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“A true friend stabs you in the front”
Candidates who receive endorsements from gay/lesbian groups risk losing support from mainstream voters. This is the finding of an August, 2007, Quinnipiac University poll, which prompts the question: Given organized labor’s negative image, even among college-educated voters in Blue states, could the same “kiss of death” apply to the AFL-CIO? Could those labor endorsements being so eagerly courted by Clinton, Obama and Edwards come back to haunt them?
Ask Dick Gephardt. Going into the ’04 Iowa primary as a favorite, with 16 unions endorsing him (including the Steelworkers, Teamsters, Machinists, Longshoremen, Aerospace workers, etc.), he finished a distant fourth. A disinformation campaign, claiming that Gephardt (who won in Iowa in ’88) was not only “in labor’s pocket,” but had promised to raise tariffs, dismantle NAFTA, revoke Taft-Hartley, and hike the federal minimum wage to $11 per hour, effectively sank him.
This raises another question: Given the trifecta of Gephardt’s defeat, labor’s notoriety, and the birds-of-a-feather mentality suggested by the Quinnipiac poll, why would a “Teamsters For Hillary” bumper-sticker be expected to attract any more votes than, say, a “Lesbians For Hillary” sticker? As polarizing agents, are they not close to equal in potency?
Arguably, since 1981, when President Reagan fired 11,000 air-traffic controllers, no institution (excluding the KKK and CPUSA-the Communist Party of the United States of America) has fallen further, lost more credibility, or had more “friends” run for cover than organized labor. Though the decline was gradual rather than sudden-more like the dodo bird than the dinosaur or leisure suit-union popularity appears to have collapsed under the weight of its own irrelevance.
But things weren’t always this way. Indeed, there was a time when union members were admired, when Labor Day parades and picnics drew tens of thousands of flag-waving, patriotic citizens, when the names of Walter Reuther, George Meany and John L. Lewis were proudly featured in civics textbooks, right along side Henry Ford and Andrew Carnegie.
So what happened? Who pulled the plug? Let’s revisit organized labor’s traditional “Five Pillars,” and see where the love went.
Democrats: In 1935, FDR famously said, “If I worked in a factory, the first thing I’d do is join a union.” Compare this sentiment with John Kerry’s performance at the 2004 presidential debates, where he mentioned unions a grand total of one time-in a sheepish reference to (of all things) the inevitability of losing American jobs to globalization.
After 50 years as labor’s chief ally and benefactor the Democrats are now reluctant to sponsor anything resembling pro-labor legislation, fearing they’ll be labeled “anti-business.” While still accepting AFL-CIO donations, the Democrats have tacitly informed the unions that they are, more or less, on their own. And it cuts both ways. Ask the rank-and-file to name the last favor a Democrat did for them, and they won’t have an answer.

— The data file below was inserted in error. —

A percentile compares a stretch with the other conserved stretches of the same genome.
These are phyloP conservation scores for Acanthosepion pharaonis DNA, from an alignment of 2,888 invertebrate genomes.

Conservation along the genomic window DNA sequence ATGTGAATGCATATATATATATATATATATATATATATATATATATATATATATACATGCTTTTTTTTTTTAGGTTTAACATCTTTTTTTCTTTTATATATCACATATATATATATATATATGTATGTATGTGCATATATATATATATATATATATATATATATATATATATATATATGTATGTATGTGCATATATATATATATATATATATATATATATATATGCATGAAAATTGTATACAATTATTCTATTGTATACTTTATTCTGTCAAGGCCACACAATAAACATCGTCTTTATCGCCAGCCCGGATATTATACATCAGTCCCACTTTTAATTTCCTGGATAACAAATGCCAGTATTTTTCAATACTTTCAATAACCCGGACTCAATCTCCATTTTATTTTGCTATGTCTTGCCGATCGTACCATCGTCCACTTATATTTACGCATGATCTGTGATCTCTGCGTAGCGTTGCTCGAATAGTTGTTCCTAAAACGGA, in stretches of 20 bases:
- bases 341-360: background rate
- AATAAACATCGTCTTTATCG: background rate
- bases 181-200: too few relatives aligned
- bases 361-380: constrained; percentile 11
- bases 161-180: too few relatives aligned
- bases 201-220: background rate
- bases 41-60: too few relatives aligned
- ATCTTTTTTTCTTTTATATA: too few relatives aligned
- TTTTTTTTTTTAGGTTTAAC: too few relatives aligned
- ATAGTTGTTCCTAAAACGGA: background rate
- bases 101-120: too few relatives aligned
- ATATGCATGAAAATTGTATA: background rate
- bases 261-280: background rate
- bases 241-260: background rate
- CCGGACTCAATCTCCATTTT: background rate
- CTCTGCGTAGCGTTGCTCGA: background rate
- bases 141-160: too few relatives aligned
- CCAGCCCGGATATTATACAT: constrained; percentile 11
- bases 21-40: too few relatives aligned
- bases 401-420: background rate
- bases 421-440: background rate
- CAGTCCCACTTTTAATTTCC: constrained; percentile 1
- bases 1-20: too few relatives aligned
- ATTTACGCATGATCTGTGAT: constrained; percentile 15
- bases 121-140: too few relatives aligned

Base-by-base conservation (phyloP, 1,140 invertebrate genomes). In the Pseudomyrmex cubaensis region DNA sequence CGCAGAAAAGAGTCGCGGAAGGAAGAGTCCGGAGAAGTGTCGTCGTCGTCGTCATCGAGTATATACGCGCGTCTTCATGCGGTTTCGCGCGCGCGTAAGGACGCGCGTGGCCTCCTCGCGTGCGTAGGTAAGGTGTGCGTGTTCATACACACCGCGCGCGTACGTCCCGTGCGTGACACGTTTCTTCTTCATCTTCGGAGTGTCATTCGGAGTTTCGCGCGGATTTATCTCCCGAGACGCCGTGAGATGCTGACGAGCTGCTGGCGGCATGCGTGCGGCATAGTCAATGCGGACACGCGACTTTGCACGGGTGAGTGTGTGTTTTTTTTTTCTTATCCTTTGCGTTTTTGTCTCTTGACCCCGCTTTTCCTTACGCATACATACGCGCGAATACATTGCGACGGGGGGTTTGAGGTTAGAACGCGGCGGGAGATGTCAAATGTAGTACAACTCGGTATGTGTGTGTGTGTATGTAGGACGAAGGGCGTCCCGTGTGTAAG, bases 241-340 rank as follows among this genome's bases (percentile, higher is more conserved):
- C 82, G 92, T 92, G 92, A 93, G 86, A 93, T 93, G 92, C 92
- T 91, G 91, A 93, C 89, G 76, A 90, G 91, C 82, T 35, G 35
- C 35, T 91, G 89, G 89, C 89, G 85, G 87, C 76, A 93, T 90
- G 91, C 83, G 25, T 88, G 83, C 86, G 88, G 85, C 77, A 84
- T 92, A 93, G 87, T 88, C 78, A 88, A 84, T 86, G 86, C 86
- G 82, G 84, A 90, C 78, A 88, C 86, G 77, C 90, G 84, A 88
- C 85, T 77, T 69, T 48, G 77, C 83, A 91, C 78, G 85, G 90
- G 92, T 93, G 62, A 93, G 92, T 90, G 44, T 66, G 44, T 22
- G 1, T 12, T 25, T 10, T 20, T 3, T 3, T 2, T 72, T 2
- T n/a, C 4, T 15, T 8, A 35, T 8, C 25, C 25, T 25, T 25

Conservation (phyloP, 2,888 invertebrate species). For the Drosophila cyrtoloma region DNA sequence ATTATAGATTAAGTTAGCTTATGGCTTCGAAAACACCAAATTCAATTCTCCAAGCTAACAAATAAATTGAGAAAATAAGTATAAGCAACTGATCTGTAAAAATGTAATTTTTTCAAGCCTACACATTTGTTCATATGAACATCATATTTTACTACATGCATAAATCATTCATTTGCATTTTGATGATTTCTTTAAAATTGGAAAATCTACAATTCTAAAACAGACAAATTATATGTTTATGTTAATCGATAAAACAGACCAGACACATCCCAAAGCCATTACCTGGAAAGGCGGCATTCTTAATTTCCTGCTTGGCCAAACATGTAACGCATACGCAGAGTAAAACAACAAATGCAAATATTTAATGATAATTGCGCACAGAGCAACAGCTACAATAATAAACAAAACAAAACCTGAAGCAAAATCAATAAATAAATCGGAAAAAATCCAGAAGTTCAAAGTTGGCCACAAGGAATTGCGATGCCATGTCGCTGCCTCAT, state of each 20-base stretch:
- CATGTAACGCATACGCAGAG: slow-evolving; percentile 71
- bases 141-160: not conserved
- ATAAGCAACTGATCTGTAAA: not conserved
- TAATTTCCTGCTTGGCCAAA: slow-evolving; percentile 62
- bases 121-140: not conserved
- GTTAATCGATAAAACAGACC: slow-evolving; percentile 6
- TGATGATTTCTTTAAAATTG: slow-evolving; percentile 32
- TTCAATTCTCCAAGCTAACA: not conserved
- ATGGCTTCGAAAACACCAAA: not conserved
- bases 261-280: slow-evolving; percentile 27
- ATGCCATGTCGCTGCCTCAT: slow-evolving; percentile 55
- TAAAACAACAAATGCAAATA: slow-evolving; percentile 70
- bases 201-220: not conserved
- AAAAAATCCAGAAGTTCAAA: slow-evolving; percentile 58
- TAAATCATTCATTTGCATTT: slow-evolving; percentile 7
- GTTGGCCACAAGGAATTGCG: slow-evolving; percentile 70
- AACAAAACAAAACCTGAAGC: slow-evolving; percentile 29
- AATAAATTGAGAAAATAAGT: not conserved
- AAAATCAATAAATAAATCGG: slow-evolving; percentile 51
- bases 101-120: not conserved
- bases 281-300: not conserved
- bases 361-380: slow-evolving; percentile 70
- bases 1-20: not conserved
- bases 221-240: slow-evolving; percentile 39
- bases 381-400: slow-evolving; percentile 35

The Public: During the 1950s, when 35 per cent of the workforce was organized (vs. 12 per cent today), the Movement was viewed as progressive, a symbol of emerging blue-collar vitality and respectability. Moreover, by striking (there used to be, literally, thousands of strikes a year) for wages, pensions, and medical insurance, organized labor helped launch America’s post-WWII prosperity binge.
Today, unions are generally scorned by a smug, discerning public, cast out with the cigarette-smokers and gas-guzzling muscle cars. Apparently, people have forgotten that every one of those 343 firefighters who died at the World Trade Center was a dues-paying member of the International Association of Firefighters (Locals 94 and 854).
Academics and Intellectuals: While left-wing academics once had a sweet, schoolyard crush on the proletariat, they’ve outgrown it. Alas, today’s intellectuals are more apt to embrace Acapulco cliff-divers than striking meat-cutters. Call it progress. And although Michael Moore is more “celebrity” than intellectual, in his book, Downsize This-in Chapter 16, titled, “Why Are Union Leaders So [Bleeping] Stupid?”-he ridicules labor for being unable to stop the onslaught of company layoffs. (Gee, Mike, if it were that easy, you should’ve shown us how.)
Immigrants: Compared to Europeans who emigrated to America in the late 19th and early 20th century from cultures with vigorous socialist, collectivist and anarchist traditions-and who immediately joined the burgeoning labor movement-today’s Latin American and Asian immigrants are, broadly speaking, more politically conservative or apathetic. That’s not a slur; it’s a demographic reality.
The Mob: It’s true. Organized labor and organized crime once had an arrangement of sorts. Three developments combined to end it: unions grew self-sufficient and democratic; membership shifted from masculine, “mob-friendly” industries to the service sector; and FBI harassment and government snitches crippled the syndicate. Arguably, there are now more wiseguys in the witness protection program than in union halls.
So, who’s left?
In truth, the only friends labor has-no surprise-are its own members. Despite a quarter-century of defeat, usurpation and disillusionment, union solidarity has remained stubbornly intact. And there’s irony here.
Even with those mandatory team-building seminars, can anyone imagine a group of managers going three months without a paycheck-walking a picket line and living off government cheese-to ensure that new-hires to their “team” got the same benefits they got? They’ll find Jimmy Hoffa’s body before that ever happens.
Nope, only a union member would be “dumb” enough to do something that loyal.